And in the winter I'm going to do some other stuff, maybe back to Spain, for example to Siurana, where there are still a lot of routes I want to try. Then I'd like to go back to Flatanger, where I've been twice in the past, but that was a long time ago.
One of the most beautiful places and best rocks. I'm really motivated and there is so much to do.
What is it about climbing for you?
The great thing about climbing is that there are endless possibilities, whether it's bouldering, lead climbing, multipitch or deep water soloing. Sometimes that makes it so hard to compare to other sports. Climbing is something I will do my whole life, even if I don't compete my whole life. And there are so many walls and routes in the world that I haven't seen yet that I still want to do.
It never gets boring. Every day I feel like I can learn something new.
I'm constantly doing some new move that I've never managed to do before, or have a new hold in my hand on the crag that I never imagined that kind of hold even existed.
And what has always suited me so well is that it is an extremely social sport. Climbing is something you do together. You're in the gym together when you're solving a bouldering problem with your friends. I just like to go to training because I know that I have the best time there with my colleagues. You can see that quite well in the Free Wall video with my WG colleagues.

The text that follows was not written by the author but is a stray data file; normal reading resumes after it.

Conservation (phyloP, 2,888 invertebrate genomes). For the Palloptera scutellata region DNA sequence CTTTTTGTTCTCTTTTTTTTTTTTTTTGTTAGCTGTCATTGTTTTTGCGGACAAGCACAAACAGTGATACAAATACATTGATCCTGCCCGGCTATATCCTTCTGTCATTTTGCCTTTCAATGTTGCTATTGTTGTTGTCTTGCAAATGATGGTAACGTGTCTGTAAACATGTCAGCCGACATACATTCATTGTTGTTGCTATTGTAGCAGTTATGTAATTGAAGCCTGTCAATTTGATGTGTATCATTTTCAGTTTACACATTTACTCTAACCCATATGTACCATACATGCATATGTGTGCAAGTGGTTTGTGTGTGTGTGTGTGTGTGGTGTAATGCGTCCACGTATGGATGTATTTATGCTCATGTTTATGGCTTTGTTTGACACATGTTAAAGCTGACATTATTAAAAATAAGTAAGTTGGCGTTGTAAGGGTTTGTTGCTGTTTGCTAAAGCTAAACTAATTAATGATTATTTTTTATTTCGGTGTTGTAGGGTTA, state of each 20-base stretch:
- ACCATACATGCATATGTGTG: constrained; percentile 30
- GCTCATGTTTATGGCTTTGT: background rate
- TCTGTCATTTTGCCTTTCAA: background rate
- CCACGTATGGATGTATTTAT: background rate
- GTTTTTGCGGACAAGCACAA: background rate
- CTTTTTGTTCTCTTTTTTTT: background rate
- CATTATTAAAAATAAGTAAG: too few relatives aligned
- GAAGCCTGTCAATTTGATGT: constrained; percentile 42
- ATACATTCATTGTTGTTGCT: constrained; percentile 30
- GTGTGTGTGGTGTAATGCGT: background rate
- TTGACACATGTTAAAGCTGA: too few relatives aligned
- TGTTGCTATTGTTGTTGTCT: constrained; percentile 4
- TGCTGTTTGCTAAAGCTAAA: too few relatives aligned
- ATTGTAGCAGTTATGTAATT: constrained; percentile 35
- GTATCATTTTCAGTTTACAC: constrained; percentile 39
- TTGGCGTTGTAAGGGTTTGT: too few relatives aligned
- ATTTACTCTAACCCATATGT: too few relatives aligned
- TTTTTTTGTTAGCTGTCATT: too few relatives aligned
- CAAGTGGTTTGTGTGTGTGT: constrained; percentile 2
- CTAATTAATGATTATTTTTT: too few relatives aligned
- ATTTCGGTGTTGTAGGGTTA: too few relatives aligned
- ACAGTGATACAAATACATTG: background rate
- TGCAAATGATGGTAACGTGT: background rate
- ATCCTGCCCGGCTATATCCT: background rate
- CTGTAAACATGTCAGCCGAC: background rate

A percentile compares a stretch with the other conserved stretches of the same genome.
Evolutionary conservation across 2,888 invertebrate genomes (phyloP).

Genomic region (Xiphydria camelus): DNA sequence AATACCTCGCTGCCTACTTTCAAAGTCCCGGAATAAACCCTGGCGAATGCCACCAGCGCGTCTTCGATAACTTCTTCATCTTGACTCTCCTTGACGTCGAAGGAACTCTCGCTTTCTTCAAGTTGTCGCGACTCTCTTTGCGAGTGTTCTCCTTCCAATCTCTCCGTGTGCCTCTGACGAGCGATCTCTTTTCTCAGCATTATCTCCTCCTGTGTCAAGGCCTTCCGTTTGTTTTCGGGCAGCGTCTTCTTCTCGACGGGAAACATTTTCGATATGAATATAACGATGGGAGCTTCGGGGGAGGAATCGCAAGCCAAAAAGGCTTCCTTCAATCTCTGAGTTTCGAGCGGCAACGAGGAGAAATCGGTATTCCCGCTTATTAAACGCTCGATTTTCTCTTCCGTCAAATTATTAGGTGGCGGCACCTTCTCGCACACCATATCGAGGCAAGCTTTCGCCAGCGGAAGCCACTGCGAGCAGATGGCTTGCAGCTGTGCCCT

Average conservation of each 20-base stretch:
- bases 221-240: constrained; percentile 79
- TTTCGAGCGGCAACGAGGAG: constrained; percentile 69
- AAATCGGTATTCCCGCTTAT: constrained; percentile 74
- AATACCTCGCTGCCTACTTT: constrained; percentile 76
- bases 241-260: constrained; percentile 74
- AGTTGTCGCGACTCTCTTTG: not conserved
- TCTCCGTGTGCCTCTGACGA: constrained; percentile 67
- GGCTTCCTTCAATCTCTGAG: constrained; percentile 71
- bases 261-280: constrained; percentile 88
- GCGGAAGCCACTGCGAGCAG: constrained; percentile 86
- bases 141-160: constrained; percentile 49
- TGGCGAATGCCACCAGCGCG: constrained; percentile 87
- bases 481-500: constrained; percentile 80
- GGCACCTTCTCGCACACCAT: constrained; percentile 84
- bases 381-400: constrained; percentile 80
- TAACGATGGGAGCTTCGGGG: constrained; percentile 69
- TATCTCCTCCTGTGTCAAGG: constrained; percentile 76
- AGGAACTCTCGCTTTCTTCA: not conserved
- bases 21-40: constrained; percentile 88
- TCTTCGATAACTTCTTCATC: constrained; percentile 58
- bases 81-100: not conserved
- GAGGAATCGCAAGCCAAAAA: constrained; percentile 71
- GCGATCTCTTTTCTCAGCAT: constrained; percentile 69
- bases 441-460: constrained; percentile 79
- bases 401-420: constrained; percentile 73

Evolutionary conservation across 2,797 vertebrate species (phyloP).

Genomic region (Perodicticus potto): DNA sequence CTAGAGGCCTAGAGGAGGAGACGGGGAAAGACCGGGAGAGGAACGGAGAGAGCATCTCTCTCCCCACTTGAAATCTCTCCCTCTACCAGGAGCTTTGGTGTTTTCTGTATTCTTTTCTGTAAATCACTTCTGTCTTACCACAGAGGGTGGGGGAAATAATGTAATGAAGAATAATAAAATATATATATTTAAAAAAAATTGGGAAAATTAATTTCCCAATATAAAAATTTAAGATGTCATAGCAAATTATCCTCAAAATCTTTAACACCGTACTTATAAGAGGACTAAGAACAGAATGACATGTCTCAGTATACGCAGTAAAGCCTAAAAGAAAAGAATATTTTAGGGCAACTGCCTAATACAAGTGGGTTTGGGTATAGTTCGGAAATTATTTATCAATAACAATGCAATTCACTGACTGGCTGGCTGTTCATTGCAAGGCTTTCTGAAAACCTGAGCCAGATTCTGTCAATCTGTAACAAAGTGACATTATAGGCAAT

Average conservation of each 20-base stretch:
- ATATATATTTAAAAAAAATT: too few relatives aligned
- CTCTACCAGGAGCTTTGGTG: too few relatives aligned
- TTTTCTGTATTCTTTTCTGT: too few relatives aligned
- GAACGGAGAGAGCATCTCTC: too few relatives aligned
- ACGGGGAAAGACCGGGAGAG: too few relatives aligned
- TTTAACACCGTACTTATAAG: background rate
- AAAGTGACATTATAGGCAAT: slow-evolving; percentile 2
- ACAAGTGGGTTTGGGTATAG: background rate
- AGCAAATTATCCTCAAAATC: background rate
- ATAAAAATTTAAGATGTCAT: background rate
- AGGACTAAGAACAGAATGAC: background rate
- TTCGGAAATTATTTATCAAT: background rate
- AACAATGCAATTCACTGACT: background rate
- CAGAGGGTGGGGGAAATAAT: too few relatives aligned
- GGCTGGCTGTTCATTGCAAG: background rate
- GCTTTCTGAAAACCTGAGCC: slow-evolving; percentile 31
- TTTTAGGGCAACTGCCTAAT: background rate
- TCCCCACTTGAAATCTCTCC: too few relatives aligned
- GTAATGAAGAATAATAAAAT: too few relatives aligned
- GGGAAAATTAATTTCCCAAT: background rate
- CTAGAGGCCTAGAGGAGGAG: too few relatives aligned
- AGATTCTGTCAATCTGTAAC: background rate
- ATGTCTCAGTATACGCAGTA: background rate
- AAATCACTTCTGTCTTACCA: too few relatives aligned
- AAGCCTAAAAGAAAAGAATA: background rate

Bouldering or lead climbing, if you had to, what would you choose?
If it's purely about competition climbing, I would of course say lead climbing, because I'm more successful there and of course it's fun to win.
But bouldering is also a lot of fun, you can hang out with your colleagues even more, whereas with lead climbing you take turns, stand alone at the bottom or are on the wall. And in bouldering, there are three or four of you, cheering each other on. It just both have their things that I love and luckily I never have to choose.
More about Jakob Schubert at https://www.jakob-schubert.com.